It's this critically-acclaimed tale of mystery and the supernatural as well as swordplay. From its very first moment, the viewer knows they are in for something special, given that the protagonists are ex-swordmasters who now find joy in the creation of umbrellas. The intriguing sequences continue as our umbrella makers track down a kung-fu zombie burial party led by a disappearing hunchback carrying a red coffin which is filled with a living dead heroine. And that's just the start of an adventure pitting an umbrella maker against a zombie maker, who possesses the mythical title and power. Mystery thrills, horror chills and kung-fu spills await anyone fighting Madame Kung Sun's 'Finger Of Doom'.
Ivy Ling Po , Chin Han , Po Chih-hsien , Chen Feng-chen
An amusing insider's look at the Hong Kong film industry; this is auteur Li Han-hsiang's version of Truffaut's Day for Night and Fellini's 8. It is a homage paid to Li, with a 30-year landmark in this business. Based on the director's highly popular newspaper column, this is a potboiler of some of his funniest and most surreal film gossips of the era. Filled with fictional plots and hardcore facts, this is definitely a must-see for any Hong Kong cinema aficionado!
"Without a doubt," it was written in the seminal Study Of The Swordplay Film, "Hsu Cheng-hung is one of the key figures in the Mandarin new style." And this is both one of his key films and one of his last for Shaw Brothers. The lovely Ching Li and handsome Chang I star as star-and-sword-crossed comrades who take on the vicious Black Tigers gang in a quest for hidden wealth. There’s action galore, until the final, fiery fight in a temple of treasure.
Ching Li, Chang I, Shu Pei-pei, Lin Ching, Tien Feng
This glorious pageantry was awarded Honourable Mention for Drama at the 2nd Golden Horse Awards. Li Li-hua gives a magnificent performance as Wu Tse-tien, the most famous woman in China's more than four thousand year history. The screen fairly bursts with royalty, tragedy, and triumph as the script charts her from her teenage years to old age.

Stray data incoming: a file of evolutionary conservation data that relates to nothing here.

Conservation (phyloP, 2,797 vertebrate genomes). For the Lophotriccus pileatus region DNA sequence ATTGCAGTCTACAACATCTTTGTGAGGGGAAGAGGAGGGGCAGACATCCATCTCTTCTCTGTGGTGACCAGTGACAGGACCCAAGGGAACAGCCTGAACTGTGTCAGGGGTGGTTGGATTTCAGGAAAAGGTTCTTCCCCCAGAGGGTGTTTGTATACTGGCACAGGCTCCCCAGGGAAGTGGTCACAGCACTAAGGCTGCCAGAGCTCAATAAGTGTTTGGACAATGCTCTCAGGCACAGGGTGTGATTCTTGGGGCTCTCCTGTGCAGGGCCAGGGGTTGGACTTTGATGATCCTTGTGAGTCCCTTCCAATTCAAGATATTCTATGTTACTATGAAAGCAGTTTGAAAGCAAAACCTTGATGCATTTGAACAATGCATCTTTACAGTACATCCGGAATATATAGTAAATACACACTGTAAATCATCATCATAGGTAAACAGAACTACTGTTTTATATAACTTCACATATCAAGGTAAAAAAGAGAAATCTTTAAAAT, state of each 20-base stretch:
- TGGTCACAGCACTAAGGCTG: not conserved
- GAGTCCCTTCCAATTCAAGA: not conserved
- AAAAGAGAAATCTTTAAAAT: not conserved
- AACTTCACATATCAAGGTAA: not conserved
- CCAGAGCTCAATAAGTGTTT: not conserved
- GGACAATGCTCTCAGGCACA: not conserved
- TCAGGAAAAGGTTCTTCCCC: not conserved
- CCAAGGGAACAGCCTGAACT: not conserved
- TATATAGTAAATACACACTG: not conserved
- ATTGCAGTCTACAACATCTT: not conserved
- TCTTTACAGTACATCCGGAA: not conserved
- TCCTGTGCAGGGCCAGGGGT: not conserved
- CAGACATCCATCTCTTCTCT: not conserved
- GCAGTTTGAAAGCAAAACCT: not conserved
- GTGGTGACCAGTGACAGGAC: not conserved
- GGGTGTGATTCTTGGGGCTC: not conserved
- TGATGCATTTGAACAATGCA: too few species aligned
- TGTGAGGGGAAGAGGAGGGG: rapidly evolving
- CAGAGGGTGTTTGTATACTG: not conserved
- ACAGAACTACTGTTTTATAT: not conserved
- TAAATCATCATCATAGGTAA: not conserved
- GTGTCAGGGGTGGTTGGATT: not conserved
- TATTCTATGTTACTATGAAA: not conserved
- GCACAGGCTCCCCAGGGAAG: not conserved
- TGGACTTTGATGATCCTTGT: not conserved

Li Li-hua, Chao Lei, Chiao Chuang, Lo Chi, Yu Feng-chi
A resourceful martial artist Shen Lang (David Chiang) attended a conference with other kung fu experts discuss avenging on Huan His-wang, a notorious gangster who had killed countless people in the martial world. But meanwhile Shen's fiancée, Chu Chi-chi (Ching Li), an arrogant and pretty girl, arrived at the conference and caused troubles without any reason. Embarrassed by her behaviour, Shen left the conference with Chu immediately. Both of them go on their pursue of Huan, but falls into a murder plot set up by Huan...
Imagine pint-sized Godzillas fighting the DC Comic superhero "IRONMAN", have Shaw Brothers improve on this outrageous mix by adding kung-fu choreography, and then you have SUPER INFRAMAN, one of the most far-out, fantastical films ever made. Starring the up and coming Danny Lee (who achieved international superstardom in John Woo's THE KILLER), the film pits Lee as the thunderbolt-fisted Inframan battling maniacal monsters from the Earth's center lead by the evil Demon Princess (Terry Liu). Adding to the psychosis is the fast paced fights choreographed by the acclaimed action director Tang Chia, beautiful camera work by He Lan-shan (Bruce Lee's cinematographer in THE WAY OF THE DRAGON), and fights that feature an actor who later starred in kung-fu flicks under the moniker of Bruce Lee.